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The US tour of Beautiful Me was a great experience for me and the musicians in that since 2007 we have been performing the work to mostly European audiences with a very small black audience representation. The US tour allowed the work to reach a more diverse audience that questioned, discussed and became curious not only of the continent of Africa but also of the African aesthetic that is cross-cultural in the work. This curiousness helped me to further understand the idea of displacement as Africans living in other parts of the world. This displacement connects us as Africans in these countries as we are longing for some representation and reflection of a place we call home. And when we reflect we become critical of ourselves, of our leadership and cultural givens and perceptions. Hence the after talks were a critical point of the performances as they allowed the audience to understand something that is even deeper about the work, to understand my connections with my continent, other cultures and the world.

We received, everywhere we went, a human gesture of love and care. Technical teams were sensitive to the technical demands of the work and gave their time and dedication in making sure that the technical aspects of the work are of the highest standard. Theatre directors gave their time and often came more than once to witness the work. I believe we have built a following in the US and it is something that is very important for us as a company to know that people are talking still about the work. I still receive e-mails from people who came to see the work, talking of their fulfilling experience.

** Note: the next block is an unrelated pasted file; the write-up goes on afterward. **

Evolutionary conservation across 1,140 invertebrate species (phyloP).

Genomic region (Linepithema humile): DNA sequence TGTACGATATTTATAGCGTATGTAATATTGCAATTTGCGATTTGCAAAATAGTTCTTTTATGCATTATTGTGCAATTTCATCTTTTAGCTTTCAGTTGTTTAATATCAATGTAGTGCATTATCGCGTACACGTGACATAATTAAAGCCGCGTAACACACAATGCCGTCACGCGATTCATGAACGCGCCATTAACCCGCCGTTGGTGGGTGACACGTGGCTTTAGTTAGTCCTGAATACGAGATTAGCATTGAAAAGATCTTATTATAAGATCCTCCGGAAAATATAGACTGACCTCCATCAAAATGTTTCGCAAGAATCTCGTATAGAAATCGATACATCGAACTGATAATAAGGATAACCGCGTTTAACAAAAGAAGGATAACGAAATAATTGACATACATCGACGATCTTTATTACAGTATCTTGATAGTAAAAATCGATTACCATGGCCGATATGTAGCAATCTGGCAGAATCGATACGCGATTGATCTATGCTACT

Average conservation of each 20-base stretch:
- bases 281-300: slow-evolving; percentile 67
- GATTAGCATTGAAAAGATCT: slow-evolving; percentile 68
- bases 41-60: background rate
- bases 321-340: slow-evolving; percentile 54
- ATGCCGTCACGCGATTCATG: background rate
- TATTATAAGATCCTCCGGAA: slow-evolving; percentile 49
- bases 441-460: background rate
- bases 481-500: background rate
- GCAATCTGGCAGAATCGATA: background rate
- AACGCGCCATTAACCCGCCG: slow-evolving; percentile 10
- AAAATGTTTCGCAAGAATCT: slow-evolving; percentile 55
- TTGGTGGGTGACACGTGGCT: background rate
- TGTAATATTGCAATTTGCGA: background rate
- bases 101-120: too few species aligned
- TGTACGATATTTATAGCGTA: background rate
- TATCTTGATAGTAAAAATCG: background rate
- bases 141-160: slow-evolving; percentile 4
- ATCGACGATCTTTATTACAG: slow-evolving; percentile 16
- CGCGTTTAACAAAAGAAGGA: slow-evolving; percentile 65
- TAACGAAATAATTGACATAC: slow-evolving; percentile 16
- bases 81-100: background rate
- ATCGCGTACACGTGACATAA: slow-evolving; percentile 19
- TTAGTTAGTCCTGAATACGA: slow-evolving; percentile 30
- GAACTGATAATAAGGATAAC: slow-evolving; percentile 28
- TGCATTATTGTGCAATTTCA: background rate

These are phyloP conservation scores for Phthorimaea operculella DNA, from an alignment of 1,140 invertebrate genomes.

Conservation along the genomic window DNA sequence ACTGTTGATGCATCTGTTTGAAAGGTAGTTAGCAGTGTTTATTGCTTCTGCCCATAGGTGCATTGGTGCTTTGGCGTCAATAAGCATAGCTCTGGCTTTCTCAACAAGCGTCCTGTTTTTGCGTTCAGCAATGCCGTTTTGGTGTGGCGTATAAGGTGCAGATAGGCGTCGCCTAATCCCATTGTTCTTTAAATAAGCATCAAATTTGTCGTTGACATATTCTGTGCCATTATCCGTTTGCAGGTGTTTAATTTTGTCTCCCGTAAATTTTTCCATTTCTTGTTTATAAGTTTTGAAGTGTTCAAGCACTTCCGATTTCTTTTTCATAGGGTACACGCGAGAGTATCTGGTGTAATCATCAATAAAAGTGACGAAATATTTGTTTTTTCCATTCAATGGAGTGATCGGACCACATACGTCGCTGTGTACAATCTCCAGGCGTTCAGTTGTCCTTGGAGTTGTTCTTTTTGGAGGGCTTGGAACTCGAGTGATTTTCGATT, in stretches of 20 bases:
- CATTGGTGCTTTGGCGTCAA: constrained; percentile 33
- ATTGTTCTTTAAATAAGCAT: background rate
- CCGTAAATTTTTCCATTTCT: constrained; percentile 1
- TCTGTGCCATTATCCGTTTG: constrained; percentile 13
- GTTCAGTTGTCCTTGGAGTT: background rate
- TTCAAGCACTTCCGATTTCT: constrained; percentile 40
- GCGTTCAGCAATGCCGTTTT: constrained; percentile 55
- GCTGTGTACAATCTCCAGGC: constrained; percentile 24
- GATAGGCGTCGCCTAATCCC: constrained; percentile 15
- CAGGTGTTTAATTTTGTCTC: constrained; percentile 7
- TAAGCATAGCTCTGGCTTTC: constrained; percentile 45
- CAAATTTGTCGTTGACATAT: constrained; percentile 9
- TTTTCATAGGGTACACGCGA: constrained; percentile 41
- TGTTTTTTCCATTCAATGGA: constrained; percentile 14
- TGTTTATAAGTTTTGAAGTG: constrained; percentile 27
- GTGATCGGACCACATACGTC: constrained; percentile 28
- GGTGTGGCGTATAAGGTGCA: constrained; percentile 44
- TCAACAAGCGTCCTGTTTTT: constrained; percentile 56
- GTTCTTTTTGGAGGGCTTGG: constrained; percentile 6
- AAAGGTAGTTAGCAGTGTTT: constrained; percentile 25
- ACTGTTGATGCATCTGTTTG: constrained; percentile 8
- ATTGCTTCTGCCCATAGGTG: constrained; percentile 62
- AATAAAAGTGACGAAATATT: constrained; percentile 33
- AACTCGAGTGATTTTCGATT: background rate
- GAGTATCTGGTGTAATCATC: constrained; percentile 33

Connecting with students at Bates and other places was for us also an important part of opening a window to the understanding of contemporary African dance but also a window to the possibility of embracing other cultures to inform about our history, but also to tell the present and predict the future. I value the professional handling of the tour from the time we started to the end. I thank MAPP and the Africa Consortium for believing in the work and I hope we have lived to the promise of delivering a world class performance.

coming full circle with vuyani dance theatre

Posted in Uncategorized | November 20, 2009 | by emilyharney | Leave a Comment

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Beautiful Me, Gregory Maqoma/Vuyani Dance Theatre’s critically adored work which is currently in its sixth and last week of a debut U.S. tour,  got its start at the Bates Dance Festival in 2005 as a project of  The Africa Contemporary Arts Consortium (see the video above). The tour, also a project of the Consortium, brings the project full circle 4 years later.

Bates Dance Festival provides valuable creative time and space to contemporary African artists and is often an early step on the road to bringing these artists and their work to American audiences.  They, along with other presenters, multi-art centers and universities in the Consortium, are interested in developing relationships that go deeper than simply bringing work to the stage. Residencies including master classes, panels, informal discussions and dance parties, build upon relationships developed over years of commitment to the artist, and strengthen meaningful and poetic connections with the artist and the work. Tell us about your experience!